In 1920, a Provincial Act created the Toronto Transportation Commission (TTC) and in 1921 the Commission took over and amalgamated nine existing fare systems within the Toronto city limits. Today, the TTC has almost 10,000 employees with 1,483 buses, 348 streetcars and 660 subway cars making it the fifth largest urban transportation system in North America.
With hundreds of retrofits, upgrades and maintenance projects being undertaken simultaneously, it was crucial that TTC management have the ability to track both the time as well as the expenses being applied against each of the diverse projects needed to keep the system running smoothly.
Tracking the time of the TTC's Engineering Department's 100+ planners, project managers, engineers and clerical staff is quite a task. When Y2K rolled around the TTC was forced to make a move from its non-compliant system to a new time and expense management system.
Rudy Michielsen, project leader at the TTC was charged with the duty of sourcing and implementing the new system. "Before Y2K came along we gathered employee time data on a software system designed in-house and running on DOS. We wanted to migrate to an off-the-shelf package which could achieve our goals and at the same time we needed to integrate this new system with our current project management software Primavera Project Planner", said Michielsen.
"We had been using Primavera Project Planner for some time but it lacked the functionality we needed when it came to gathering time and expense data from the field and appliying it against specific project", said Michielsen.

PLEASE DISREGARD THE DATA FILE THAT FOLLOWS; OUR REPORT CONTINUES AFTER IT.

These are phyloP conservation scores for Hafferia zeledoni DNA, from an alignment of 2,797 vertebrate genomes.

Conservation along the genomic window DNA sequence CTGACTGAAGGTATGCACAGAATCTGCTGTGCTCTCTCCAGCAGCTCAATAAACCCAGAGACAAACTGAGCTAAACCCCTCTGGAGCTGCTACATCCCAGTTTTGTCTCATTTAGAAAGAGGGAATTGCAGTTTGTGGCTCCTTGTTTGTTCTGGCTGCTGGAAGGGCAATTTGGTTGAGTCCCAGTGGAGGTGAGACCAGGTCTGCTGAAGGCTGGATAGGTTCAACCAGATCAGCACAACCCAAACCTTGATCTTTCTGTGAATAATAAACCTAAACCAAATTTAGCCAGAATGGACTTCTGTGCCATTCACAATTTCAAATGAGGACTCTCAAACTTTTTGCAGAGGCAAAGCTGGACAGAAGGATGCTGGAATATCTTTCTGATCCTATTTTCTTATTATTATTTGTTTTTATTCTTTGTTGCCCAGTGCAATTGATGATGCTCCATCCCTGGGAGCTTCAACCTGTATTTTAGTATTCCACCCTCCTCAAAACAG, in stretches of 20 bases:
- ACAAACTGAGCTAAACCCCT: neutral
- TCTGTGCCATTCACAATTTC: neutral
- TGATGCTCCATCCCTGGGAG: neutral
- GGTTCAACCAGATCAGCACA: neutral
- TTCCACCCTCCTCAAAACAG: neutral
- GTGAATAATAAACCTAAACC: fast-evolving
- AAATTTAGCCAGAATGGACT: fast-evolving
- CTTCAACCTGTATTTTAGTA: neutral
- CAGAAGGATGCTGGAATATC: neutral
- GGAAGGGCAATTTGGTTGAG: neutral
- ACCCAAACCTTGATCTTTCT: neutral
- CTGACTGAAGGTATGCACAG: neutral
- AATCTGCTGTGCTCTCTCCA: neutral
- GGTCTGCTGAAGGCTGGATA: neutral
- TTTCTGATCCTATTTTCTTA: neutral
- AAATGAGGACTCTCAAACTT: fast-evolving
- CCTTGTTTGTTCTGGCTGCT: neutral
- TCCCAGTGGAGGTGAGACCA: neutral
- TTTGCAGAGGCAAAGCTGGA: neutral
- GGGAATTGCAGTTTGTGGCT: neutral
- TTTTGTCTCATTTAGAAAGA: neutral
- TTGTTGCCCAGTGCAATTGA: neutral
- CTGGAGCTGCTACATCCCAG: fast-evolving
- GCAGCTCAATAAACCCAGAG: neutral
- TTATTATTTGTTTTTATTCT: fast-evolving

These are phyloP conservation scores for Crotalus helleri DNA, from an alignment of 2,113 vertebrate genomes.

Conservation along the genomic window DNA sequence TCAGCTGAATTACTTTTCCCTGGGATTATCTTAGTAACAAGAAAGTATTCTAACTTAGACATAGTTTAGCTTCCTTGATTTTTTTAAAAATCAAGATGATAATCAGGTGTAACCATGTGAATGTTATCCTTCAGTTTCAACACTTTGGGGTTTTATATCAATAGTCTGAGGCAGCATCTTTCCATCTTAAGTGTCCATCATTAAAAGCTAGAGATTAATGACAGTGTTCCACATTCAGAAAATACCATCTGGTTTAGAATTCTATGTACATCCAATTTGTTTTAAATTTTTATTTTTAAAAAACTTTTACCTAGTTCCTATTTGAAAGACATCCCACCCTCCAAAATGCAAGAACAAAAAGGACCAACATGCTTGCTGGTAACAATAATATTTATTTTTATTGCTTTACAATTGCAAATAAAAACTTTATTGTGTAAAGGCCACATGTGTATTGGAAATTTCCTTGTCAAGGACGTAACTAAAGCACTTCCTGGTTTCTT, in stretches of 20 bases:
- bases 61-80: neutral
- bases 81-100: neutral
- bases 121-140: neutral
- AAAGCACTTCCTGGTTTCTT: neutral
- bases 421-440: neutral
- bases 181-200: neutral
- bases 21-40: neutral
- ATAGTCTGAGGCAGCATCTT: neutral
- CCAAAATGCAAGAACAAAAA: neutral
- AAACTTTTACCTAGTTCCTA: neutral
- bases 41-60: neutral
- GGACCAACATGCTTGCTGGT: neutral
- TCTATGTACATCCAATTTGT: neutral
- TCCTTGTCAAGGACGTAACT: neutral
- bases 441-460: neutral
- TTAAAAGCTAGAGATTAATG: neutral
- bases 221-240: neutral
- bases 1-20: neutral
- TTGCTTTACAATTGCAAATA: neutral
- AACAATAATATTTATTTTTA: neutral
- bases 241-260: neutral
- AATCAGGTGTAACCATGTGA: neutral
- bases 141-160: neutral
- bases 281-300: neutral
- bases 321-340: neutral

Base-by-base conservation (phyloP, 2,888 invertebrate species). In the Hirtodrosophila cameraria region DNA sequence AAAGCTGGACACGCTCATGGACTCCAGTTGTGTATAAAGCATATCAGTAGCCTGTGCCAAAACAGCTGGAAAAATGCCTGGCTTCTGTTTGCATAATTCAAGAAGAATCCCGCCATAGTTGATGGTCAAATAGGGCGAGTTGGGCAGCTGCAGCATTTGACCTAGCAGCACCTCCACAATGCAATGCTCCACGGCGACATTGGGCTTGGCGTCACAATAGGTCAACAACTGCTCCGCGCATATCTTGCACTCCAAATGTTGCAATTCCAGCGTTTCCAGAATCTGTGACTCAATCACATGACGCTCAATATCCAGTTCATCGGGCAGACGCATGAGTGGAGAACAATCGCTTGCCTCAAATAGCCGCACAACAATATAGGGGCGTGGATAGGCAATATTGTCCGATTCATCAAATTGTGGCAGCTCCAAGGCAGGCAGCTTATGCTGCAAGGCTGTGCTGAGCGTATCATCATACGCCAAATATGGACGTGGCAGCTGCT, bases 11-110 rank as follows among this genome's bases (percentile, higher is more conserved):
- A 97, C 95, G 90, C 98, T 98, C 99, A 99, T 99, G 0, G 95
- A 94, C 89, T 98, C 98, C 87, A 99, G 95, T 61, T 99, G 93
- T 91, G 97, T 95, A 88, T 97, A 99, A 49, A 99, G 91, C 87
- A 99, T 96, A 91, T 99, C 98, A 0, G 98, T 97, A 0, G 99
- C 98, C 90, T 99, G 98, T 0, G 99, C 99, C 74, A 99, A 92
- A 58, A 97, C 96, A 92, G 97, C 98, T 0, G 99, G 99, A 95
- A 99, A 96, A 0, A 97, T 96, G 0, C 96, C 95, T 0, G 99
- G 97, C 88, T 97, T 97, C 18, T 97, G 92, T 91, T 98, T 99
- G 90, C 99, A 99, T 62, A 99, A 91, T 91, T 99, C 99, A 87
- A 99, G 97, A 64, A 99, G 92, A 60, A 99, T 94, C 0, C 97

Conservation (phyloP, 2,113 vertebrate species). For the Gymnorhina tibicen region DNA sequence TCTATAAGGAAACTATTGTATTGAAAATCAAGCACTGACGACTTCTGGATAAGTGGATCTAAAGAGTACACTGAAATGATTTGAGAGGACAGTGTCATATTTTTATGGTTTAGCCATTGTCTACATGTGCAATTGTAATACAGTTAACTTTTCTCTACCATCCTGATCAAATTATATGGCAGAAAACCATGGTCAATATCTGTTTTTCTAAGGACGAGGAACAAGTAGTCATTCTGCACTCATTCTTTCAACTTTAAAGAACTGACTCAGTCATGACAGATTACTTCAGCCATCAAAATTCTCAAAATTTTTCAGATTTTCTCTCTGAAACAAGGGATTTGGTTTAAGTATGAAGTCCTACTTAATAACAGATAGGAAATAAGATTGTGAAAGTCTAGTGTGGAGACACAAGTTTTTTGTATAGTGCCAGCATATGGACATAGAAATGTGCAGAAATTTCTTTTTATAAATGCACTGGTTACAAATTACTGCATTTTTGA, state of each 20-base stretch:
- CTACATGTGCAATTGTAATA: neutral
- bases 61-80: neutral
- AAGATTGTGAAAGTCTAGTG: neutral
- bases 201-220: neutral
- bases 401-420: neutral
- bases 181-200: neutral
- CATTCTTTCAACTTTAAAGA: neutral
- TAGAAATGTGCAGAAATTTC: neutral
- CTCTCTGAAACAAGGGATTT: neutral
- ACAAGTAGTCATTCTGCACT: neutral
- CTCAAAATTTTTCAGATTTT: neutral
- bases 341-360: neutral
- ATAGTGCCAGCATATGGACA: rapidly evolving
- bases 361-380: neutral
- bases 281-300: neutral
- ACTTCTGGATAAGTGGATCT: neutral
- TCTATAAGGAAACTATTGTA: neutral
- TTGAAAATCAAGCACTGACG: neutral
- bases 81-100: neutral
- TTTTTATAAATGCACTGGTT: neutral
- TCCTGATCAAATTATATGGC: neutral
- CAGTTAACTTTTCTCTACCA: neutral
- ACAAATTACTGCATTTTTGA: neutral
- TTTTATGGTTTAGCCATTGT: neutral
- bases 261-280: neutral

So he and his team set out to find a product which could not only manage the time of their internal staff but also deal with their various outside contractors. Furthermore, the new system also needed to integrate seamlessly with Primavera's project management software and Primavera's Expedition contract management module.
"We award 30 to 400 contracts each year to outside contractors. Keeping track of them and their progress can be difficult", said Michielsen. "Our projects range from constructing new buildings to elevator maintenance and repair. We needed a package that could help us track time against budget as well as for resource planning and management", added Michielsen.
After an extensive review Michielsen and his team selected a Canadian product, TimeMachine Enterprise from eTimeMachine of Toronto. "TimeMachine works well with P3 and Expedition and gives us the control we need to get our projects done on time and on budget", stated Michielsen.
Employees enter their time directly into TimeMachine by day, so now TTC management can get accurate data on each project as well as by individual employee. Such timely information for decision making was important to TTC management. TimeMachine also interfaces with the payroll system.
The TTC's Contract Procurement section is currently implementing TimeMachine to handle its time recording and to better manage the procurement requirements of their client departments. This is expected to translate into a better utilization of corporate resources at all levels.
Reprinted with permission from COMPUTING CANADA, October 13, 2000, Volume 26, Issue 21.
Copyright 2000 by Plesman Publications. All rights reserved. For recorders call Reprint Services at 1.800.217.7874.
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